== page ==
“Life was good then because I was working. I got a promotion and became head of the department for control management and was in charge of the budget. We lived well, things were good.”
In December 2013 supporters of Paul Joseph Mukungubila, a former Congolese presidential candidate and pastor of the religious movement Ministere de la Restauration a Partir de l’Afrique Noir, tried to seize the country’s national airport, military barracks and state television headquarters, calling for the country’s president, Joseph Kabila, to step down. In response, Congolese soldiers attacked a church run by Mukungubila and started arresting supporters.
Kasongo, a member of the church since 2005 and follower of Mukungubila’s teachings, fled to his hometown of Kisangani. However, he later learned his wife was among the hundreds of people to be arrested.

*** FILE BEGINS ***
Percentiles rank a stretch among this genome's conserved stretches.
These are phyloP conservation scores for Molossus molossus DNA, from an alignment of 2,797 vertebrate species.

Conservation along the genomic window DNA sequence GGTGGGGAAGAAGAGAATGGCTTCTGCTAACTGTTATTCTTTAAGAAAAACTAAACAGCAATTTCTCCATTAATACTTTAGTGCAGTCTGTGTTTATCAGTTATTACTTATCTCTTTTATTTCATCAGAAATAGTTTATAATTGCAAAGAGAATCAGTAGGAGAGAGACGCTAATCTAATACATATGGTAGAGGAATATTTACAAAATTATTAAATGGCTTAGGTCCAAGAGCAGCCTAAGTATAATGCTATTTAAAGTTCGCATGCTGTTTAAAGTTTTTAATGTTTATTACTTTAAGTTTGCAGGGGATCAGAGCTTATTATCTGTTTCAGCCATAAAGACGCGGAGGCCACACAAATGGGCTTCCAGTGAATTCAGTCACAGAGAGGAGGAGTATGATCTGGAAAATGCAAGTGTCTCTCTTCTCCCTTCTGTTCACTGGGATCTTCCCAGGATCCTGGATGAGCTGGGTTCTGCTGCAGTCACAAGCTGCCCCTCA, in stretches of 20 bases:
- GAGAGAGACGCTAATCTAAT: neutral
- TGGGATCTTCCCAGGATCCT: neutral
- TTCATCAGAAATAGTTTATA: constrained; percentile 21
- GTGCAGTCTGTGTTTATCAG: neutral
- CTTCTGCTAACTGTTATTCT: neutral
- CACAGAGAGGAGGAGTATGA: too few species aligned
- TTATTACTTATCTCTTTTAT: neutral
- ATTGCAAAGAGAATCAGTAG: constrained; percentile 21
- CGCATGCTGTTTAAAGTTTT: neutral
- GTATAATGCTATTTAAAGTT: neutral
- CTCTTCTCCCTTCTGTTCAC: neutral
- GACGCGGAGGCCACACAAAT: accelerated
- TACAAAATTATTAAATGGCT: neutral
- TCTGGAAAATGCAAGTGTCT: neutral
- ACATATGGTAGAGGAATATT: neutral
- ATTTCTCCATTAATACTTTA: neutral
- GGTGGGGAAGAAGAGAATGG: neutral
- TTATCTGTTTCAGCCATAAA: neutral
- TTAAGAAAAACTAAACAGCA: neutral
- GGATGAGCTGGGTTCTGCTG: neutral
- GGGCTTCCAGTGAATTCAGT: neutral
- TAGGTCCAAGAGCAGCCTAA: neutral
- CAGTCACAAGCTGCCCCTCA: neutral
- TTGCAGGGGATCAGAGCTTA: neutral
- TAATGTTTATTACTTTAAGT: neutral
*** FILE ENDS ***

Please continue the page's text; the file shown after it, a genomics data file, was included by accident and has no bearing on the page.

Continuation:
“My children were locked up with my wife. Some of the women in there were pregnant. They were in a ward, and if you had a mattress to sleep on, you slept there. But if you don’t have that you’re just there with your kids.”
Nadine eventually revealed to police where her husband was hiding, and Kasongo was locked up. “They hit me. I still have scars from then. I was left for days without food.”
After a year in jail, he says, his wife’s brother-in-law, a prominent businessman, secured the family’s release through his contacts in the secret service.
In April 2015 the family went into hiding until friends found a smuggler to bring them to South Africa and on to Europe. A few days later they arrived in Dublin.
The family spent one night in the now-closed Hatch Hall direct provision centre in Dublin city centre before being transferred to Mosney in Co Meath. A fortnight later they were moved to a centre in Tramore, Co Waterford.
“We spent one year in Tramore. When we were there we couldn’t sleep. We just kept thinking about everything we had gone through. It felt like life was finished, that everything was going downhill.
Even now my wife still has trauma from that time. She still has memories coming back
“We stayed in one room for about six months and then they moved us into two rooms. But you don’t have privacy. It’s not a life to live. Then again, because we came from prison, for us it was better than being in jail.”